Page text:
Just picked up on the new Bit.ly service and it looks to be very cool indeed. On the face of it, just another URL shortening application – enter in a long URL and get back a short version to embed in emails, blog posts or whatever. But dig a little deeper and you’ll find lots of loveliness lurking.
For example you can add your own keyword and create your own shortcut URL (e.g. http://bit.ly/redmusic). I know that class leader TinyURL has just done this, but it’s still nicely implemented. But much more significantly, the service also stores the last 15 of your shortcuts and in an awesome piece of neatness also gives you info on the number of click-throughs and traffic sources for your shortcuts. Data which you can use elsewhere via a simple unstyled XML feed.
All in all this is a very nice application. Of course the huge question mark over these shortcut services is whether they can last over time. If they don’t then a huge chunk of the web archives risks being lost to broken links. However the tech behind this newcomer – they’re using Amazon S3 as the storage farm – makes it look as though it could have legs, and certainly the feature set is superb enough to warrant a lot of interest and use from the media, netheads and businesses alike. More at ReadWriteWeb.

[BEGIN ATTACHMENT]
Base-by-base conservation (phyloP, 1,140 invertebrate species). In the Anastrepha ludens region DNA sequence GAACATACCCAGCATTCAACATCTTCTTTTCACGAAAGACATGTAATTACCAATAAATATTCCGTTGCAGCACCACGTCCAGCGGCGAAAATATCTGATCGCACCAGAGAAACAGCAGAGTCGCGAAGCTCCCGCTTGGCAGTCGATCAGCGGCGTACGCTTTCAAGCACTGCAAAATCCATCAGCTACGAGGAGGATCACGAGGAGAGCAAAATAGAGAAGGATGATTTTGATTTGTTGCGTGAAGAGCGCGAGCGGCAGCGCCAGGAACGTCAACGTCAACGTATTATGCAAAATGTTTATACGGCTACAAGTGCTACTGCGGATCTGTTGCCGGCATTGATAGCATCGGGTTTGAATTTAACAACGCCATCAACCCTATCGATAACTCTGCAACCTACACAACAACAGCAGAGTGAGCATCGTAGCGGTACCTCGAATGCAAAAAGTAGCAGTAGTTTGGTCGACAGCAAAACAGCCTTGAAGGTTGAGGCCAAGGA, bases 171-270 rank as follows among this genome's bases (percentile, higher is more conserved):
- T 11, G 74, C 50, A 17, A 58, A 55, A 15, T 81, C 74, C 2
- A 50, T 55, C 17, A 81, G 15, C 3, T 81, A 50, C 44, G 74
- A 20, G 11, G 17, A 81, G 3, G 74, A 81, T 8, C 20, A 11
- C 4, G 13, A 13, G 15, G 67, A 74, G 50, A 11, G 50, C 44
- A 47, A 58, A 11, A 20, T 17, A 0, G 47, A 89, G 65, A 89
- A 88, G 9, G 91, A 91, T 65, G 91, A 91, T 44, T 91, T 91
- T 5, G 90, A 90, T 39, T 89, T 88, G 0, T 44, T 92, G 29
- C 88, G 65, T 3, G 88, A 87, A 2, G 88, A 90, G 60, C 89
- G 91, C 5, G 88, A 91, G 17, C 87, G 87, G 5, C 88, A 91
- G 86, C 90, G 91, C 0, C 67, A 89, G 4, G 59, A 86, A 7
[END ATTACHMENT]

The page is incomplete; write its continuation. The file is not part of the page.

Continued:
http://bit.ly/ is a URL-shortener with lots of new stuff designed for an app developer who needs everything and more! :-) 1. History — we remember the last 15 shortened URLs you’ve created. They’re displayed on the home page next time you go back. Cookie-based. 2. Click/Referrer tracking — Every time someone clicks on a short URL we add 1 to the count of clicks for that page and for the referring page. 3. There’s a simple API for creating short URLs from your web apps. 4. We automatically create three thumbnail images for each page you link through bit.ly, small, medium and large size. You can use these in presenting choices to your users. 5. We automatically mirror each page, never know when you might need a backup.